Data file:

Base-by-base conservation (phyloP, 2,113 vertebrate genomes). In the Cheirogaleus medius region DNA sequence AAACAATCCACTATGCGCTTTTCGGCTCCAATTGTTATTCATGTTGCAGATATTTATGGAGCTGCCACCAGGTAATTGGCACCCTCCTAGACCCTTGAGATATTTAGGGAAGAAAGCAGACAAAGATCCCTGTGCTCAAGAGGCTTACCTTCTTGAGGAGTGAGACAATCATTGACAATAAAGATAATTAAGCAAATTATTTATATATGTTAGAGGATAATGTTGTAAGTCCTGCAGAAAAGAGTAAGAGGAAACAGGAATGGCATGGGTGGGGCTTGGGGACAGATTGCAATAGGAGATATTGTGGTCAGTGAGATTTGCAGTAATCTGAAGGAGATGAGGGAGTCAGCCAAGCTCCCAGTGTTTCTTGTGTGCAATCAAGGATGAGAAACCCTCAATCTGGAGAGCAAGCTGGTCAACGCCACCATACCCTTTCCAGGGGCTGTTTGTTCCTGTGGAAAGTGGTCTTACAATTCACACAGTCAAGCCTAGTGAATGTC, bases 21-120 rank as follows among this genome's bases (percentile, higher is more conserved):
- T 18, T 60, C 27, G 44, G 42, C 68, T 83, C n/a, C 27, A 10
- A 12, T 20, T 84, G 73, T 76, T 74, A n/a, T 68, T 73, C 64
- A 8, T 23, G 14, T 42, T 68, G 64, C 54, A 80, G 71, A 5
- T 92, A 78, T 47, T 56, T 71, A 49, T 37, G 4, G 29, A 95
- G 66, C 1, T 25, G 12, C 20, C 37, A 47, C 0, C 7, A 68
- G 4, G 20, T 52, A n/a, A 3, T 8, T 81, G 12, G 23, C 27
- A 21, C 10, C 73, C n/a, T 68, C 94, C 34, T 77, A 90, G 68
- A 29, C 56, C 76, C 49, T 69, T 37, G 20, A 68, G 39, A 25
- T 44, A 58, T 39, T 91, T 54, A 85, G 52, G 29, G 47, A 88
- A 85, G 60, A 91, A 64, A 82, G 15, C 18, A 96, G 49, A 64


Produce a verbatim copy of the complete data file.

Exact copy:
Base-by-base conservation (phyloP, 2,113 vertebrate genomes). In the Cheirogaleus medius region DNA sequence AAACAATCCACTATGCGCTTTTCGGCTCCAATTGTTATTCATGTTGCAGATATTTATGGAGCTGCCACCAGGTAATTGGCACCCTCCTAGACCCTTGAGATATTTAGGGAAGAAAGCAGACAAAGATCCCTGTGCTCAAGAGGCTTACCTTCTTGAGGAGTGAGACAATCATTGACAATAAAGATAATTAAGCAAATTATTTATATATGTTAGAGGATAATGTTGTAAGTCCTGCAGAAAAGAGTAAGAGGAAACAGGAATGGCATGGGTGGGGCTTGGGGACAGATTGCAATAGGAGATATTGTGGTCAGTGAGATTTGCAGTAATCTGAAGGAGATGAGGGAGTCAGCCAAGCTCCCAGTGTTTCTTGTGTGCAATCAAGGATGAGAAACCCTCAATCTGGAGAGCAAGCTGGTCAACGCCACCATACCCTTTCCAGGGGCTGTTTGTTCCTGTGGAAAGTGGTCTTACAATTCACACAGTCAAGCCTAGTGAATGTC, bases 21-120 rank as follows among this genome's bases (percentile, higher is more conserved):
- T 18, T 60, C 27, G 44, G 42, C 68, T 83, C n/a, C 27, A 10
- A 12, T 20, T 84, G 73, T 76, T 74, A n/a, T 68, T 73, C 64
- A 8, T 23, G 14, T 42, T 68, G 64, C 54, A 80, G 71, A 5
- T 92, A 78, T 47, T 56, T 71, A 49, T 37, G 4, G 29, A 95
- G 66, C 1, T 25, G 12, C 20, C 37, A 47, C 0, C 7, A 68
- G 4, G 20, T 52, A n/a, A 3, T 8, T 81, G 12, G 23, C 27
- A 21, C 10, C 73, C n/a, T 68, C 94, C 34, T 77, A 90, G 68
- A 29, C 56, C 76, C 49, T 69, T 37, G 20, A 68, G 39, A 25
- T 44, A 58, T 39, T 91, T 54, A 85, G 52, G 29, G 47, A 88
- A 85, G 60, A 91, A 64, A 82, G 15, C 18, A 96, G 49, A 64